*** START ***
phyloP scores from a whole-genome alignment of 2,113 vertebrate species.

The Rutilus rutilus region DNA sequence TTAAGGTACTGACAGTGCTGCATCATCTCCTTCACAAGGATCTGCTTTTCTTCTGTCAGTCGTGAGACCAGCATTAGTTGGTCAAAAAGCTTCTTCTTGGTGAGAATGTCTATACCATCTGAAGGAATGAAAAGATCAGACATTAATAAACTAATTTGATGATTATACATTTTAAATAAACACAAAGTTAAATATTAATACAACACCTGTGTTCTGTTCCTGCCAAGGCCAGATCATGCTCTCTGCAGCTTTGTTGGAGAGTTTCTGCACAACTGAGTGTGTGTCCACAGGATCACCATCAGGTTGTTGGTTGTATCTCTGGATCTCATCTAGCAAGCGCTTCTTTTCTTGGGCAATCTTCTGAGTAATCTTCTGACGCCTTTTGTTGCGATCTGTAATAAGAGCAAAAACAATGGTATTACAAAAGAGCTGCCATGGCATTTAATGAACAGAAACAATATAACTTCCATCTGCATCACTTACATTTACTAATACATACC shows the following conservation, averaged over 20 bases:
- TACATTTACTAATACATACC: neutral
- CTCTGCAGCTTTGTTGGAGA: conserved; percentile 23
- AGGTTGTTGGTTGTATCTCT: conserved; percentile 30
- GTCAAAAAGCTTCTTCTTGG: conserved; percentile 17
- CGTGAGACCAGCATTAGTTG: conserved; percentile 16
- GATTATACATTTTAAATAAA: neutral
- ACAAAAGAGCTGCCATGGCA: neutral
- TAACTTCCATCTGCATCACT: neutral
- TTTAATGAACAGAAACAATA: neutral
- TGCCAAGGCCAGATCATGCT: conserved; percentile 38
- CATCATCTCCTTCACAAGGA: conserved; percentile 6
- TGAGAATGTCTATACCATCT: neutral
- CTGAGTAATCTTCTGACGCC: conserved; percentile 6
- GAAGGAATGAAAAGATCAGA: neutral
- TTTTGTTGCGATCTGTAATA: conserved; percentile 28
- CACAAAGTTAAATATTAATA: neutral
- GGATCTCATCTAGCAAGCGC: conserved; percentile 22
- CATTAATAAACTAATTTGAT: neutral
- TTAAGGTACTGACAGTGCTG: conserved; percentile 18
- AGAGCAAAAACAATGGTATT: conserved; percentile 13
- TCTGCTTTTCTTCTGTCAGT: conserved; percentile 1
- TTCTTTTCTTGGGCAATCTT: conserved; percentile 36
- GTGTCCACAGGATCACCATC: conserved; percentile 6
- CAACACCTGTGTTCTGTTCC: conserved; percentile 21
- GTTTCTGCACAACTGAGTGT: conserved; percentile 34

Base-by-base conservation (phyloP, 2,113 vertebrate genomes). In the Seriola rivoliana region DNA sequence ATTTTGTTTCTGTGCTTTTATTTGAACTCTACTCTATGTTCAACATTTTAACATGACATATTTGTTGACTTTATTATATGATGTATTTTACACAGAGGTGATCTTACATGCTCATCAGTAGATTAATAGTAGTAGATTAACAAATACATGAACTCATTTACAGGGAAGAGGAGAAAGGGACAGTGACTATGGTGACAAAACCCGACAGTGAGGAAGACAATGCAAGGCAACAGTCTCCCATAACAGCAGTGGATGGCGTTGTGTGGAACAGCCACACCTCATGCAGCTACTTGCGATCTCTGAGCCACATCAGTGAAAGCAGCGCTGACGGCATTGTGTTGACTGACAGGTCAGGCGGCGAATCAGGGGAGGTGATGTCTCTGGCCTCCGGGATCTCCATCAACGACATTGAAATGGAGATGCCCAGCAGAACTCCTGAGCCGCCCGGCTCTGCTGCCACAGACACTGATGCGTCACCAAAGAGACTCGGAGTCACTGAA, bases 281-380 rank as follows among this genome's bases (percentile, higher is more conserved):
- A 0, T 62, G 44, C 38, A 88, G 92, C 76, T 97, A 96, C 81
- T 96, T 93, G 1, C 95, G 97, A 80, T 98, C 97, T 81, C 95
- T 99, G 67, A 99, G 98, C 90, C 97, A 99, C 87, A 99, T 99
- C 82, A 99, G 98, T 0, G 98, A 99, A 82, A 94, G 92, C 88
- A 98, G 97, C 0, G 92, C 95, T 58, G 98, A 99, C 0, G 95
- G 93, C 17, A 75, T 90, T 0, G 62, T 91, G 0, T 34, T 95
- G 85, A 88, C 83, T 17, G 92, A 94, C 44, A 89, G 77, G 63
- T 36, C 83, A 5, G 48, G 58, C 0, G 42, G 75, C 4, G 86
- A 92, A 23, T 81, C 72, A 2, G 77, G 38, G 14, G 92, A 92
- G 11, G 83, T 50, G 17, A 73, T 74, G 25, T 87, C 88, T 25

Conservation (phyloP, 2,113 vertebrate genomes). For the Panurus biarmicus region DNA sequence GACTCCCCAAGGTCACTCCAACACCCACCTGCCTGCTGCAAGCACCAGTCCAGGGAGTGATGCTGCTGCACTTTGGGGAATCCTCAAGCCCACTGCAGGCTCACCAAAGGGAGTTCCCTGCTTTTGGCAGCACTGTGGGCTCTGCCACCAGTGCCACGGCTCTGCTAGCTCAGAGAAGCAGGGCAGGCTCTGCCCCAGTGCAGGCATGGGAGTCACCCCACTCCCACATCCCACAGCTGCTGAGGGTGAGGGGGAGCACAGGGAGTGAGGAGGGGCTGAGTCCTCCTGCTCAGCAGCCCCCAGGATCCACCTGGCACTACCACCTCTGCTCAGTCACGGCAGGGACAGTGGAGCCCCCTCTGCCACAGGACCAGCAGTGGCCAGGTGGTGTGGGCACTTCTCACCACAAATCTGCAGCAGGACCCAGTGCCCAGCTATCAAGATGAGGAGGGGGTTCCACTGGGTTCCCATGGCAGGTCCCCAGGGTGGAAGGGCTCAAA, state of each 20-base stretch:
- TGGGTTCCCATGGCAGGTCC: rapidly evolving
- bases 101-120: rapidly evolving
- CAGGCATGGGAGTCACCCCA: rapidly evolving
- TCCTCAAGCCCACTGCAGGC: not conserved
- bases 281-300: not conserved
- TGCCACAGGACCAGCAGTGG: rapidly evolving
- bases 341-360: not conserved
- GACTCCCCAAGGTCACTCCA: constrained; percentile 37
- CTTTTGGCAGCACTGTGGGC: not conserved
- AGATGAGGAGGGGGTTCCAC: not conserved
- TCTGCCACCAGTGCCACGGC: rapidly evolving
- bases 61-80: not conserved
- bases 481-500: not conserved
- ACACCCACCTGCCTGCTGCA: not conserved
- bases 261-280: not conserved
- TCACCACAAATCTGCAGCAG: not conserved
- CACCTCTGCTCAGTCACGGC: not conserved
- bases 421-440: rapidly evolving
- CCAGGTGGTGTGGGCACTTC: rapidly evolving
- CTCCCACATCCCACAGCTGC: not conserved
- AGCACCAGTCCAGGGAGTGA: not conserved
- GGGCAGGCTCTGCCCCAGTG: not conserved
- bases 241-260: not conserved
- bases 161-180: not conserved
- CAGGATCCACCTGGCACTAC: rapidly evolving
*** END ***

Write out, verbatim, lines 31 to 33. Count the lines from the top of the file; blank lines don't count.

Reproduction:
- T 99, G 67, A 99, G 98, C 90, C 97, A 99, C 87, A 99, T 99
- C 82, A 99, G 98, T 0, G 98, A 99, A 82, A 94, G 92, C 88
- A 98, G 97, C 0, G 92, C 95, T 58, G 98, A 99, C 0, G 95